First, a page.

3 Spreadsheet Functions for Designers

The best tool for those designing size-inclusive garments are spreadsheets (or tech editors). If you can afford a tech editor, there are many amazing and experienced ones out there. Even with the information that I give you, I still highly recommend finding yourself someone to tech edit your patterns to further ensure that your customers and testers get the best product possible. But, if you are just starting out, you most likely don't have the funds to pay for added services like grading and yardage calculations. Or, maybe you are embarrassed sending a super raw pattern to an editor. Whatever the case may be, you are here, and I just need to get to the point.

The point is, spreadsheets like Excel and Google Sheets (I use Google Sheets because it's free and automatically backs up) are excellent tools for designers and tech editors alike. So, here are three spreadsheet functions that will make your life easier:

=mround(function, .25)

This function will round the answer to the nearest fourth. If you change the ".25" to ".5" it will round it to the nearest half. This is super helpful when you are trying to get measurements in inches and centimeters. I like to round to the nearest fourth when I'm working with inches and the nearest half when I'm working with centimeters. Any measurements smaller than that are just a pain for you and the crafter.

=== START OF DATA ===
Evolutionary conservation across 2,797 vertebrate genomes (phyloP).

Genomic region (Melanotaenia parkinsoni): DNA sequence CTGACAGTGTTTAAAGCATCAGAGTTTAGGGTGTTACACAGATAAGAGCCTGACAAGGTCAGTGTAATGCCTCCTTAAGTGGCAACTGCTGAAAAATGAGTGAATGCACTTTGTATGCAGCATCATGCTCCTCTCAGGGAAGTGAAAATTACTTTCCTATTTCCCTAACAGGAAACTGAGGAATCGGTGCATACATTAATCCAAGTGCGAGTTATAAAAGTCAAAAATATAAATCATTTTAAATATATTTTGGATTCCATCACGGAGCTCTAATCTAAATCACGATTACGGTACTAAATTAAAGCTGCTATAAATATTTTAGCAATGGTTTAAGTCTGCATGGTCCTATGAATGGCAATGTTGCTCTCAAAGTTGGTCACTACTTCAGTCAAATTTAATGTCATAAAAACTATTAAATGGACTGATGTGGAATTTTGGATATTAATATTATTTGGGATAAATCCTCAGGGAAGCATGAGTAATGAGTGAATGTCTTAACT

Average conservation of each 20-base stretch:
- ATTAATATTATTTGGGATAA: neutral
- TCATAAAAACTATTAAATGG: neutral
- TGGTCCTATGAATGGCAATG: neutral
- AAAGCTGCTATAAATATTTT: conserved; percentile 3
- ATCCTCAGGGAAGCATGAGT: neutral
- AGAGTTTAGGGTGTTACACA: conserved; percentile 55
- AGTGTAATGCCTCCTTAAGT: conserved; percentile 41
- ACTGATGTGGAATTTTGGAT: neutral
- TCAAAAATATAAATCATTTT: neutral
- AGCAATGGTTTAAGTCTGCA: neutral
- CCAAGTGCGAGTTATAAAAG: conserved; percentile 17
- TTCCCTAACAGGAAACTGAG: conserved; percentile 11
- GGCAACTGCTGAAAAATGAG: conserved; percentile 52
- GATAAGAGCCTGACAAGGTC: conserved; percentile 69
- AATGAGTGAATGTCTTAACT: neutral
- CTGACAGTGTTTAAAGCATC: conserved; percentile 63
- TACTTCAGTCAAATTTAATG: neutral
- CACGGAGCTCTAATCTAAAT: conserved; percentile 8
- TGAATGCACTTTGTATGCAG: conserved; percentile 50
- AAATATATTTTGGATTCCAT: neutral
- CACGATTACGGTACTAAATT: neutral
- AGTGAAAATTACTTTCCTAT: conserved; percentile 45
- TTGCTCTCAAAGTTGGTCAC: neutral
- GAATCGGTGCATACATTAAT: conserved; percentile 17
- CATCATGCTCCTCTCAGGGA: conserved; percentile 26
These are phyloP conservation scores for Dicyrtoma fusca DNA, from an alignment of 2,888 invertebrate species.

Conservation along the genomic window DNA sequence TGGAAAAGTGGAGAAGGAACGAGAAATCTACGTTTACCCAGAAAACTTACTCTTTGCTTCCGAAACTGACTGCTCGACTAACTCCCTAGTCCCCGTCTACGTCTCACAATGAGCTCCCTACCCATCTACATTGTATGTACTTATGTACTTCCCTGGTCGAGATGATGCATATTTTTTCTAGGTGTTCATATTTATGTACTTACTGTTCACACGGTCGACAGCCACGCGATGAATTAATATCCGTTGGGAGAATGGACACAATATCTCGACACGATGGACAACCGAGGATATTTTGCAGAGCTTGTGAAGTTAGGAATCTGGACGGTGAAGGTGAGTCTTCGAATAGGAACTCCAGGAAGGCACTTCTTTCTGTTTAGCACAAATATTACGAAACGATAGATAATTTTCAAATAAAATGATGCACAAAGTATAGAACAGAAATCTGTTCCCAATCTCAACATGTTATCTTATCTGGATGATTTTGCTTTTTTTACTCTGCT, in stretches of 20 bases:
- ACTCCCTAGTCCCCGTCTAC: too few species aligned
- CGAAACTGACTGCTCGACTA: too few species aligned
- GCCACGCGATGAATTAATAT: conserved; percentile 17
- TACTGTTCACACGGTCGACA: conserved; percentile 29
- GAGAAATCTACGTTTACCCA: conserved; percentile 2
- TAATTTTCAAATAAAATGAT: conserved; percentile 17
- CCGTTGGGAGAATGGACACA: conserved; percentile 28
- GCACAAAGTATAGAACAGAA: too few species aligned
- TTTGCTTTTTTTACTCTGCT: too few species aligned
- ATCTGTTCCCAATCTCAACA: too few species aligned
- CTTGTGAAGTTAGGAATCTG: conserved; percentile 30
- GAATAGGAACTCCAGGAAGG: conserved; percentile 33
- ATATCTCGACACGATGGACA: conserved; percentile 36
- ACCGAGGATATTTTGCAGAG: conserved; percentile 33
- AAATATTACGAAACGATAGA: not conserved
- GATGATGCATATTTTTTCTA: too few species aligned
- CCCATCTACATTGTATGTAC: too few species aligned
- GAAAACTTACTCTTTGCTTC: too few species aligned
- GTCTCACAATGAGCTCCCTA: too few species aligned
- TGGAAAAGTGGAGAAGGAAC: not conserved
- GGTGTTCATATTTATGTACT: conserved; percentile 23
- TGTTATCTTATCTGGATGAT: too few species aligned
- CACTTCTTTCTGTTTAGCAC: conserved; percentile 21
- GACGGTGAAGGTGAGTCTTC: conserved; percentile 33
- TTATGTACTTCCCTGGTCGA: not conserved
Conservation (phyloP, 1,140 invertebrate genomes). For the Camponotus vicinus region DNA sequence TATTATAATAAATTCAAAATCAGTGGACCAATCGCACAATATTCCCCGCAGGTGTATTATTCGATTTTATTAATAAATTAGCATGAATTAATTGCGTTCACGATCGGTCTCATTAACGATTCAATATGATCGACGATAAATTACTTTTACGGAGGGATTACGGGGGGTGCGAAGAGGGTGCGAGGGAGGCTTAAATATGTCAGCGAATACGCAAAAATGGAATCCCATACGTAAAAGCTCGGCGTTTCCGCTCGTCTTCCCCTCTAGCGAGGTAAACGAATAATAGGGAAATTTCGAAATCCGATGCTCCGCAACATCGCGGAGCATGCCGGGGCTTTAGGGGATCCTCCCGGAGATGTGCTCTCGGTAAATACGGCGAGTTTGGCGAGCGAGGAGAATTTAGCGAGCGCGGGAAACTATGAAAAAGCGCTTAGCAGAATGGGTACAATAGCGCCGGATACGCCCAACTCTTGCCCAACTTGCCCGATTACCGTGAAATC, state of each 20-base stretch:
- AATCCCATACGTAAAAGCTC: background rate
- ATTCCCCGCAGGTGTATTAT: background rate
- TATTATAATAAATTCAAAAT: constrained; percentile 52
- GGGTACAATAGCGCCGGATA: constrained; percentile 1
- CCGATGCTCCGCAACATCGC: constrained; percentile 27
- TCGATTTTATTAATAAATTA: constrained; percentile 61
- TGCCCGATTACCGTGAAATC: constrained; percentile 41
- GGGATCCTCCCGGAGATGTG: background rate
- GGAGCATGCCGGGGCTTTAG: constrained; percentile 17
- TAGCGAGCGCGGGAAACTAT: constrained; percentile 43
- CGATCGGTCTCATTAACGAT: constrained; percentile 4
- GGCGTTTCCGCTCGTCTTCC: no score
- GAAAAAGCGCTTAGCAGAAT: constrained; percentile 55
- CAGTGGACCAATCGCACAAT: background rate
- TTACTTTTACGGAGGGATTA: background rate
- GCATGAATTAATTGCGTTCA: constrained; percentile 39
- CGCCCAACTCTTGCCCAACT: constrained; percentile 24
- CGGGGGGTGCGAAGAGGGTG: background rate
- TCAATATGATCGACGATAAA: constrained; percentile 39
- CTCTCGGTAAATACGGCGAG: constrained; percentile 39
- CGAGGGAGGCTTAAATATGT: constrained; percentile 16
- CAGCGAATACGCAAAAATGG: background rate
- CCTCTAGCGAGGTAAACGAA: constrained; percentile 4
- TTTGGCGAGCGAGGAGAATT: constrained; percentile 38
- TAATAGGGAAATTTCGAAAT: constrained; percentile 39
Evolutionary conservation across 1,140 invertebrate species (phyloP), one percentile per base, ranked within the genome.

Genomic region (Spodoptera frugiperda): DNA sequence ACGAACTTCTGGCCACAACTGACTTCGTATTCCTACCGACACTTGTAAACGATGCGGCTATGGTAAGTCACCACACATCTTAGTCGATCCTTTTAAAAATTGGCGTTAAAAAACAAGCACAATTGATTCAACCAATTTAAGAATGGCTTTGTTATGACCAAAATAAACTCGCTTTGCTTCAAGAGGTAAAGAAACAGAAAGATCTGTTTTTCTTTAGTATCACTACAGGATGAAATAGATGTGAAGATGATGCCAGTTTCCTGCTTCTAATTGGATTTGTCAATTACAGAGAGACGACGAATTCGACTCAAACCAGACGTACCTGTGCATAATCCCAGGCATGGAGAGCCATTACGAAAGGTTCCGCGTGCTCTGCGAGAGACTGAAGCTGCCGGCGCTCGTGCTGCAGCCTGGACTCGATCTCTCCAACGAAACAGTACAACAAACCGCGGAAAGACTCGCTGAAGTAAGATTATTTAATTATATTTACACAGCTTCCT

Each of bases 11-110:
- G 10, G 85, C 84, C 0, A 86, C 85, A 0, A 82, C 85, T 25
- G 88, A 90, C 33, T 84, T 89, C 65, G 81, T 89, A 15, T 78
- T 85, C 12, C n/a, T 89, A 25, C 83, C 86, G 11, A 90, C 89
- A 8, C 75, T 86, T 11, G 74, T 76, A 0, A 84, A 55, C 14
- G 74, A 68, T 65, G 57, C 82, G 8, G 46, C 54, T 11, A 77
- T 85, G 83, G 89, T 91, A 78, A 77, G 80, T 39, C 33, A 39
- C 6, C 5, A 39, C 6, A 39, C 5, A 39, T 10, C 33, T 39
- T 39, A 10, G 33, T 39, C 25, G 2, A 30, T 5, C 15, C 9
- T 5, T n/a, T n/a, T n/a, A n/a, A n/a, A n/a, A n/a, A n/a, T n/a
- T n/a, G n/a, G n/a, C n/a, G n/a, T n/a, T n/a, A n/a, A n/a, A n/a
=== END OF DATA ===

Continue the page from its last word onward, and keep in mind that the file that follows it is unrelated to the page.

=EVEN(function) / = ODD(function)

This will allow you to round to the nearest even or odd number. Being able to do this is super handy if you know that you need to have an odd or even number of stitches in order for your pattern to pan out.

=floor(function) / =ceiling(function)

These functions determine if you round to the lower integer or upper integer. So, if your calculations produced a 4.679, floor(4.679) = 4, and ceiling(4.679) = 5. I like to use the ceiling function when I am calculating yardage and the amount of skeins of suggested yarn that people will need for the pattern. People can't really buy 4.679 skeins of yarn, and 4 skeins of yarn would be too little. So, I have the spreadsheet do the work for me and give me the ceiling integer.

Hopefully you found this helpful! These functions save a lot of time, but be careful and make sure that your use of them doesn't end up changing the dimensions of the garment by a lot. It's always a good idea to go back and make sure that your math "adds up" lol.

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